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Ittoqqortoormiit (Scoresbysund village)


The name Itto­q­qor­toor­mi­it, as the Green­lan­ders call the vil­la­ge of Scores­by­sund, means some­thing like „place with the big houses“, which is cer­tain­ly true for regio­nal stan­dards, as it is the only sett­le­ment in the who­le, lar­ge area. A small vil­la­ge of only about 400 peop­le for Euro­pean stan­dards, but one of only two towns on the who­le east coast of Green­land. The nea­rest neigh­bours are Tasi­laq, 800 km fur­ther south, and Ice­land.

The site had been used by sett­lers for cen­tu­ries, if not thousands of years, but the actu­al histo­ry of Itto­q­qor­toor­mi­it does not go any fur­ther back than 1924, when it was foun­ded on pri­va­te Danish initia­ti­ve as a colo­ny to make sure the Dane­brog (the Danish flagg) would be fly­ing the­re in the wind befo­re the Nor­we­gi­an flagg might do so, as the Nor­we­gi­ans had alrea­dy secu­red Spits­ber­gen for them­sel­ves in 1920 and were now focus­sing their polar atten­ti­on towards nort­hern east Green­land. Itto­q­qor­toor­mi­it is, in other words, a result of Euro­pean colo­ni­al histo­ry and not of local histo­ry in Green­land. And the first sett­lers, who were moved up from did have a dif­fi­cult time inde­ed, some fell vic­tim to dise­a­ses and star­va­ti­on in the first years, des­pi­te of the land being rich in hun­ting game, but the whe­rea­bouts and when of it still had to be learnt befo­re it could be uti­li­zed year-round. Litt­le was to be read about the­se dif­fi­cul­ties and even tra­ge­dies in Danish news­pa­pers, whe­re ins­tead the good lives of hap­py Green­lan­dic colo­nists was descri­bed very much in pro­pa­gan­da style, also this being a typi­cal part of Euro­pean colo­ni­al histo­ry.

But inspi­te this for­ced begin­ning of the modern sett­le­ment on this vast and empty coast, the inha­bi­tants soon felt at home the­re, once the first dif­fi­cul­ties had been over­co­me. Wild­life to hunt was ple­nty­ful, from musko­xen on the tun­dra over seals, wal­ru­ses and nar­wha­les in the fjords to polar bears that with the drift ice from the north in win­ter and spring. The­se natu­ral rich­nes­ses was a good basis for a small sett­le­ment whe­re most inha­bi­tants were pret­ty much self-depen­ding for most goods, and most fami­lies stay­ed over genera­ti­ons into modern days. Most inha­bi­tants of Itto­q­qor­toor­mi­it now very well still today the names of their ances­tors who came from sou­thern east Green­land in 1925.

During fol­lowing deca­des, modern times moved into all Green­lan­dic vil­la­ges inclu­ding Itto­q­qor­toor­mi­it, which did not necessa­ri­ly make life the­re easier. Sub­si­s­tance had to be com­ple­ted with cash, as it beca­me incre­a­singly dif­fi­cult to resist the tempt­ati­ons of the local Piler­su­i­soq (super­mar­ket) and tho­se that came with inter­net, mobi­le pho­nes and sche­du­led flights. The job mar­ket is dif­fi­cult in pla­ces like Itto­q­qor­toor­mi­it, and too many bio­gra­phies have been influ­en­ced by the dark sides of zivi­li­sa­ti­on, main­ly alco­hol and its evil twins, vio­lence and sexu­al abu­se.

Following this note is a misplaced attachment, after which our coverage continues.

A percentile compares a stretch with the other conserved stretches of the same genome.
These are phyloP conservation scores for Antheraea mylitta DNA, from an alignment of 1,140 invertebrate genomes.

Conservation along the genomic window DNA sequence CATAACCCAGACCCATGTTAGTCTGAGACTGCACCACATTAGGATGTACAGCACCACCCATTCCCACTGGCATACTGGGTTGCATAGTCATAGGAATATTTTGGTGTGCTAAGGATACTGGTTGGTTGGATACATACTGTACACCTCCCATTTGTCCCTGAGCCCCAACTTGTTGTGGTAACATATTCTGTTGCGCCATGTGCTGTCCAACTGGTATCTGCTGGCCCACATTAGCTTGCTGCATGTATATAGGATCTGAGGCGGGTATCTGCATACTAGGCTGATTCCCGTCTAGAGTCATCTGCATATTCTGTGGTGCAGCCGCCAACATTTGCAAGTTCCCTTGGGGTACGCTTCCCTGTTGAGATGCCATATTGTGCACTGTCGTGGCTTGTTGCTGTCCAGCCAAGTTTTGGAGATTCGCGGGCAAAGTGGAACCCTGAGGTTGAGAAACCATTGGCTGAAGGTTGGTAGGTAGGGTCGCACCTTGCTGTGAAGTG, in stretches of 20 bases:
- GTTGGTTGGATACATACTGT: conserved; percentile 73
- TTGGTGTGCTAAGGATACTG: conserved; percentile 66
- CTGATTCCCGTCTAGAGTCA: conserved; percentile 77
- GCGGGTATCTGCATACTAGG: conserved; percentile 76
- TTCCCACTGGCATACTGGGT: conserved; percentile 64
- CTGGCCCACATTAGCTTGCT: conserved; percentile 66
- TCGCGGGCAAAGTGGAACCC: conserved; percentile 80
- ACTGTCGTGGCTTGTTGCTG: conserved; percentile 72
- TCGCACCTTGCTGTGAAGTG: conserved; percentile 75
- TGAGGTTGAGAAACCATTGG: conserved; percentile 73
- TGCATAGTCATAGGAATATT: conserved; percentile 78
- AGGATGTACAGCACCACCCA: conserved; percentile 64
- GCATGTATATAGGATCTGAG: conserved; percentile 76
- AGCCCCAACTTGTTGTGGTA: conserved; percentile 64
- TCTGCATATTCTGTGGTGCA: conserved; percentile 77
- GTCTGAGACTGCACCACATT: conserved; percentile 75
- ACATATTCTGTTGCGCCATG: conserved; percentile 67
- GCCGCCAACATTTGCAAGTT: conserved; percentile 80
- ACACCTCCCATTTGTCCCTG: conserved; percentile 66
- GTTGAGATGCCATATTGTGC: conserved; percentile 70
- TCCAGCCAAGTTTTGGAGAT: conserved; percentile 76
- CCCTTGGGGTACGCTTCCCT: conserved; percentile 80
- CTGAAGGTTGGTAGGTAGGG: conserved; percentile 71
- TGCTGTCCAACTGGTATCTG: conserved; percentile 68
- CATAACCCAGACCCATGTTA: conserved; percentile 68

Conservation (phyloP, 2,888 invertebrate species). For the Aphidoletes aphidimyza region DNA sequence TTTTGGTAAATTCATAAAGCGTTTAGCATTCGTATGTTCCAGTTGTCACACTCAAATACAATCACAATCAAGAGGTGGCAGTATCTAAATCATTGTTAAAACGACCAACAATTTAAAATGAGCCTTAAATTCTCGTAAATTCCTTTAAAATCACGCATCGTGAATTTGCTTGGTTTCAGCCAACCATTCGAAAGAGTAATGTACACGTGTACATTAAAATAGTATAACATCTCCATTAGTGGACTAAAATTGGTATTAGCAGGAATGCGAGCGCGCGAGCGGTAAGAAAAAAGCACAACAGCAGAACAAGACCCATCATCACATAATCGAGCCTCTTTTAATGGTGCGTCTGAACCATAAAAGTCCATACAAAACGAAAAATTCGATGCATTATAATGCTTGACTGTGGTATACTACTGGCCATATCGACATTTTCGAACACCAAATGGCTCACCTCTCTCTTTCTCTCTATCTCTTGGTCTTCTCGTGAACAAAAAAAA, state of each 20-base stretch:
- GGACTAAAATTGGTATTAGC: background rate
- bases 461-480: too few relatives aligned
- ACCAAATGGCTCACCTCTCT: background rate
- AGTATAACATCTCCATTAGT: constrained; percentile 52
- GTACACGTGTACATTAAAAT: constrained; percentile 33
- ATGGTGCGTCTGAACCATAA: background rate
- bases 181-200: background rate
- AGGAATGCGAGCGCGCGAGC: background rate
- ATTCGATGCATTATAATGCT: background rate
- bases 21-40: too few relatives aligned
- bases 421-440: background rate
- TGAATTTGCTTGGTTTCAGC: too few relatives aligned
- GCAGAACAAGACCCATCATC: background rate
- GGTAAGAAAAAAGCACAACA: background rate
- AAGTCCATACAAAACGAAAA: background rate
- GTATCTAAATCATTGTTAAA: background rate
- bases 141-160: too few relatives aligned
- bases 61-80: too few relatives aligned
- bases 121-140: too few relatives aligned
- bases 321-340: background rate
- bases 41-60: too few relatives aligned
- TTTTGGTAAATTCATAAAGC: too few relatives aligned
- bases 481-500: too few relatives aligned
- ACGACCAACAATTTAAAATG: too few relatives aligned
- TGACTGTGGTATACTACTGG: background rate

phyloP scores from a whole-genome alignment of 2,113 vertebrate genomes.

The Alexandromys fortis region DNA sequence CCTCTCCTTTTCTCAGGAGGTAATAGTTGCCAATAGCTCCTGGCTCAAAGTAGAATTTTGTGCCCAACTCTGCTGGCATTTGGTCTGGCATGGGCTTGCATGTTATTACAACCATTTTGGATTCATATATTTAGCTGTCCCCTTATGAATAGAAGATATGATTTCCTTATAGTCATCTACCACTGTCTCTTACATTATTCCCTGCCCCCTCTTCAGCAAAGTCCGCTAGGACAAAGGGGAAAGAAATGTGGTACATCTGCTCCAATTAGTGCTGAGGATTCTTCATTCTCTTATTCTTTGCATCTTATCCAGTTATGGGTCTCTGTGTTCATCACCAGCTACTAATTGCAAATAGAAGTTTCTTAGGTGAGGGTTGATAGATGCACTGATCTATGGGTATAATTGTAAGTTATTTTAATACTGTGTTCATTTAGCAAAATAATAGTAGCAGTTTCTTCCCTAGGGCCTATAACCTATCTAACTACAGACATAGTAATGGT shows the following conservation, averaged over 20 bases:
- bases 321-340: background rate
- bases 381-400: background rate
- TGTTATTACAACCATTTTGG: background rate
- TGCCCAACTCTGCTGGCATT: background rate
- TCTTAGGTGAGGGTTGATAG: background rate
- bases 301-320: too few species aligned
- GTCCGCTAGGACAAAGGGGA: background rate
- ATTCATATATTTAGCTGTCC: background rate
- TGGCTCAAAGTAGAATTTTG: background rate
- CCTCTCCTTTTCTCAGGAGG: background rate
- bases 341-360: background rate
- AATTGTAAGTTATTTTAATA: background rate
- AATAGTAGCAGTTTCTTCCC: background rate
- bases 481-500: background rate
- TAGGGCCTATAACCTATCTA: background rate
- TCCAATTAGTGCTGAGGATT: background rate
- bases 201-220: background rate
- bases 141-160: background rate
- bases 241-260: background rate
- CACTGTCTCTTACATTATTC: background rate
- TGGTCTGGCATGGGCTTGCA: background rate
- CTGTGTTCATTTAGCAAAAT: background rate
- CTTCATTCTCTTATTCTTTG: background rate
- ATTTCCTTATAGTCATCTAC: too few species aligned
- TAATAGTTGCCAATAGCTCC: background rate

The social dif­fi­cul­ties are facts, but we have to – we can! – ack­now­ledge that the­re are many good peop­le in Itto­q­qor­toor­mi­it who fight with a lot of moti­va­ti­on against the­se evils, and they do have suc­cess, even if it is dif­fi­cult and the road to bet­ter times is taking many turns. Many inha­bi­tants of Itto­q­qor­toor­mi­it will without a second of hesi­ta­ti­on tell you that their home place is the most beau­ti­ful place in the world, and I agree with them every time I am the­re (I guess I am tra­vel­ling too much to make a final decisi­on for any given place, no mat­ter how beau­ti­ful it is). The more sad that Itto­q­qor­toor­mi­it is facing a dif­fi­cult future, eco­no­mi­c­al­ly. The cuts in sche­du­led flights bet­ween Itto­q­qor­toor­mi­it (or rather the near­by air­field Cons­ta­ble Point, to be pre­cise) to Tasiilaq and Ice­land are toug: cer­tain­ly for locals, who need to take the lon­ger and more expen­si­ve trip via the west coast to get to Copen­ha­gen, and for tou­rists. The­re are few any­way, but their con­tri­bu­ti­on to some local inco­mes was important, but now the alrea­dy long and expen­si­ve way to Itto­q­qor­toor­mi­it is more dif­fi­cult also for them, which is again a draw­back for the local eco­no­my. One may ask how much inte­rest the Green­land government in Nuuk, far away from the litt­le sett­le­ment in Scores­by­sund on the back side of Green­land, real­ly has for the eco­no­mic well-being of Itto­q­qor­toor­mi­it.


Click the mar­ker to get to the cor­re­spon­ding pan­ora­mas or use the text links below.

  1. Monu­ment of Ejnar Mikkel­sen
  2. Muse­um
  3. Church
  4. Tou­rist Information/Nanu Tra­vel
  5. Monu­ment to Jean-Bap­tis­te Char­cot
  6. Heli­co­p­ter lan­ding pad
  7. Board­walk

Monu­ment of Ejnar Mikkel­sen



Tou­rist Information/Nanu Tra­vel

Monu­ment to Jean-Bap­tis­te Char­cot

Heli­co­p­ter lan­ding pad



Monument of Ejnar Mikkelsen Museum Church Tourist Information/Nanu Travel Boardwalk Monument to Jean-Baptiste Charcot Helicopter landing pad

By the way:

New book

my new book is in print and it can now be orde­red 🙂 it is a pho­to book with the tit­le “Nor­we­gens ark­ti­scher Nor­den (3): Die Bären­in­sel und Jan May­en”, with Ger­man text Click here for fur­ther details!


This and other publishing products of the Spitsbergen publishing house in the Spitsbergen-Shop.

last modification: 2014-01-04 · copyright: Rolf Stange